Pan-dem primaries to push ahead despite warning
The pro-democracy camp is pressing ahead with primaries for the Legislative Council election despite warnings that these may breach the national security law. Secretary for Constitutional and Mainland Affairs Erick Tsang Kwok-wai said the primaries could breach the clauses on secession,...
Friday, July 10, 2020
The pro-democracy camp is pressing ahead with primaries for the Legislative Council election despite warnings that these may breach the national security law.
Secretary for Constitutional and Mainland Affairs Erick Tsang Kwok-wai said the primaries could breach the clauses on secession, subversion and collusion with foreign forces.
But one of the organizers of the primaries, Benny Tai Yiu-ting, was unconvinced, saying Tsang interpreted the law arbitrarily to serve a political purpose.
The warning came days before the primaries this weekend. The pan-democratic camp hopes to win a majority in the Legco election on September 6.
In an interview with Chinese newspapers, Tsang said the primaries may breach three articles in the newly implemented law. Authorities are looking into related complaints, he added.
Article 20 of the law states that acts separating the SAR from China constitutes an offense. Article 22, on subversion, prohibits behaviors that "seriously interfere in the SAR government performing its duties and functions." Article 29 prohibits collusion with foreign forces in manipulating elections.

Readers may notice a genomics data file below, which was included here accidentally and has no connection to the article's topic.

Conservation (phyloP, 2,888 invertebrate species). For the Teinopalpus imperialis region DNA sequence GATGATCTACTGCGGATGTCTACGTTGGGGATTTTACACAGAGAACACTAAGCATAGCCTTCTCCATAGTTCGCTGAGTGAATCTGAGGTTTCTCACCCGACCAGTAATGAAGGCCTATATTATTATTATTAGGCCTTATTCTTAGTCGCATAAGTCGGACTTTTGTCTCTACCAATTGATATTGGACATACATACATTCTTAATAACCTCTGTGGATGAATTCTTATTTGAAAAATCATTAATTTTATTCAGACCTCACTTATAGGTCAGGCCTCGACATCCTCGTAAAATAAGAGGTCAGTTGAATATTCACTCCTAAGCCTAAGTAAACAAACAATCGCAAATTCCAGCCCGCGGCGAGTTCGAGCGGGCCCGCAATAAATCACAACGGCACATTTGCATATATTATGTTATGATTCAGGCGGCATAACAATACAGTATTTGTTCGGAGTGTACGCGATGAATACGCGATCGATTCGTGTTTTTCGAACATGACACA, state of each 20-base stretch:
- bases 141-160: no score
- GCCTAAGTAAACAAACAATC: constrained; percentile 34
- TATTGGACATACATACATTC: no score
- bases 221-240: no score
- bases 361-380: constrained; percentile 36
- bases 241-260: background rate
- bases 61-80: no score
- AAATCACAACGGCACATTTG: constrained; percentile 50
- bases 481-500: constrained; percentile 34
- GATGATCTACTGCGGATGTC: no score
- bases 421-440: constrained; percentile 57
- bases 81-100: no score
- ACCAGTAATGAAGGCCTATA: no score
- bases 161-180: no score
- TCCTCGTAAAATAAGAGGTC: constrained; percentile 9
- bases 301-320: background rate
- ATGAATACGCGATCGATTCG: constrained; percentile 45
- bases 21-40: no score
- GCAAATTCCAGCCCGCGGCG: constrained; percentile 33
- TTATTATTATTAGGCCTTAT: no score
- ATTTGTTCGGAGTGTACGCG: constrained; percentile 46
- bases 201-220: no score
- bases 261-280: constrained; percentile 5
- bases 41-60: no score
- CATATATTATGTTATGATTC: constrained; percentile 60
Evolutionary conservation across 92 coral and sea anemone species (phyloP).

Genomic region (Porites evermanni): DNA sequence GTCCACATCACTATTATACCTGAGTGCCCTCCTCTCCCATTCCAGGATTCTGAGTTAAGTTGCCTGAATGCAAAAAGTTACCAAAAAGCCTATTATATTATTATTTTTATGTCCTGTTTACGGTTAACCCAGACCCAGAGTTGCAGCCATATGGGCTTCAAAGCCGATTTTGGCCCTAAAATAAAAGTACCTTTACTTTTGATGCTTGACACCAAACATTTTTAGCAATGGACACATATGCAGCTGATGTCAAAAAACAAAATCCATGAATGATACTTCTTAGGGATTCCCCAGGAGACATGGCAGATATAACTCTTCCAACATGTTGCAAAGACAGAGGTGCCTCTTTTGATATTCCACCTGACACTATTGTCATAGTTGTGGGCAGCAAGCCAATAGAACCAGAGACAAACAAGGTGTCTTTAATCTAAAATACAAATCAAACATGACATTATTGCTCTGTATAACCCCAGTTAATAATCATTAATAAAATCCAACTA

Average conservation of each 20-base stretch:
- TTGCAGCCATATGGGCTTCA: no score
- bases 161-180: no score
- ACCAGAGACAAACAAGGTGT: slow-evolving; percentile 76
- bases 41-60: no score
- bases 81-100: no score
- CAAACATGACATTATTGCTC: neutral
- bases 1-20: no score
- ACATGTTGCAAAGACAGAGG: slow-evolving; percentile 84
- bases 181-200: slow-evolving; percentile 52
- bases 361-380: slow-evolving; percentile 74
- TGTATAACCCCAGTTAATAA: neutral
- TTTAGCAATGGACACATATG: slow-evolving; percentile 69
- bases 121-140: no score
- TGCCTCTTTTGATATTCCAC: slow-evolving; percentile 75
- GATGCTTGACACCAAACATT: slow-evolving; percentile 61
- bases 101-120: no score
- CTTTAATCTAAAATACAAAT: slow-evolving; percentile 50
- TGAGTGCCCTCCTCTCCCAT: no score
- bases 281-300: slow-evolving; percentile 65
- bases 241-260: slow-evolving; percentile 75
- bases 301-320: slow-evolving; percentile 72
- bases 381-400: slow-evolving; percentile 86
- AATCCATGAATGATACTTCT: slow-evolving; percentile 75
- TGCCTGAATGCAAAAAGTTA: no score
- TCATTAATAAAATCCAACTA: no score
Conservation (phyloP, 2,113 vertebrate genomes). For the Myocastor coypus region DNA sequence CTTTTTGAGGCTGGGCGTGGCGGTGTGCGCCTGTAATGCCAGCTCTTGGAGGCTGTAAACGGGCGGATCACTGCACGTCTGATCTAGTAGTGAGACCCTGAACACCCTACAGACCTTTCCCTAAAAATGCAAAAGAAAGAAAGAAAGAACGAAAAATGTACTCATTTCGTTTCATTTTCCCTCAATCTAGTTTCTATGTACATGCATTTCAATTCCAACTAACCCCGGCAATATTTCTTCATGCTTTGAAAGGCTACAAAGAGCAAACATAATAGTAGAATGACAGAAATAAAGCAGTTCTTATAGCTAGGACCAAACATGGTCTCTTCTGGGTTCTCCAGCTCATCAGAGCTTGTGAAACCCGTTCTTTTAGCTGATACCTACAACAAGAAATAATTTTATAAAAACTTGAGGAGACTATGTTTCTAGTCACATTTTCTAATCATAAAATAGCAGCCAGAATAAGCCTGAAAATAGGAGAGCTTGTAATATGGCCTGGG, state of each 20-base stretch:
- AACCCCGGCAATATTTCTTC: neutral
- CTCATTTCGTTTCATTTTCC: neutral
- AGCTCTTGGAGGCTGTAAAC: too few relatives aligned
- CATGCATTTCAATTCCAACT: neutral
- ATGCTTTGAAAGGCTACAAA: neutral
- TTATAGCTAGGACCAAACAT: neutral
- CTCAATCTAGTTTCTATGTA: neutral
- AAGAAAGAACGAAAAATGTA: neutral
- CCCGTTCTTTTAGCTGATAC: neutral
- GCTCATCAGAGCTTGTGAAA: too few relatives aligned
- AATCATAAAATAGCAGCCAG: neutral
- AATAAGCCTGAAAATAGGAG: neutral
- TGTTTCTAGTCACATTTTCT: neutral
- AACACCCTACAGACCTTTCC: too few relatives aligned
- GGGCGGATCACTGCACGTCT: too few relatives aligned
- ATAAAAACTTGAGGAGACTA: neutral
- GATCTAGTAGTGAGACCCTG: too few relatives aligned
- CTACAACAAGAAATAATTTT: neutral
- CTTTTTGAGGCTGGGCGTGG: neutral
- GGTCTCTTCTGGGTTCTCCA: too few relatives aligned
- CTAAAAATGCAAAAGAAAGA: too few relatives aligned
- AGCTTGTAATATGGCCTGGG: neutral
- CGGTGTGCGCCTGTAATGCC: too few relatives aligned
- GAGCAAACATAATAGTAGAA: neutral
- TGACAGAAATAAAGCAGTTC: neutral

In a press conference yesterday, Tai, a legal scholar, disagreed that the primaries would breach the three articles.
"Candidates and [organizers] are not advocating secession," he said.
"Our objective is to veto the budget after getting the majority in Legco and to hold the SAR government accountable. [Vetoing the budget] is a power given to Legco under the Basic Law."
The University of Hong Kong associate law professor added that the funding to organize the primaries are raised locally via crowdfunding and should not constitute collusion with foreign forces.
Tai noted that it is the personal decision of voters and candidates to take part in the primaries and that organizers cannot be accused of manipulating elections.
"If secretary Tsang arbitrarily interprets provisions to suit his political needs, he can draw very ridiculous conclusions. Even a civil referendum could be considered a violation of the law," he said.
Pro-establishment lawmaker Priscilla Leung Mei-fun, a Basic Law Committee member, said primaries should ordinarily be allowed under the law. But, she added, these would breach the law if they were aimed at paralyzing Legco and vetoing the budget to subvert the government.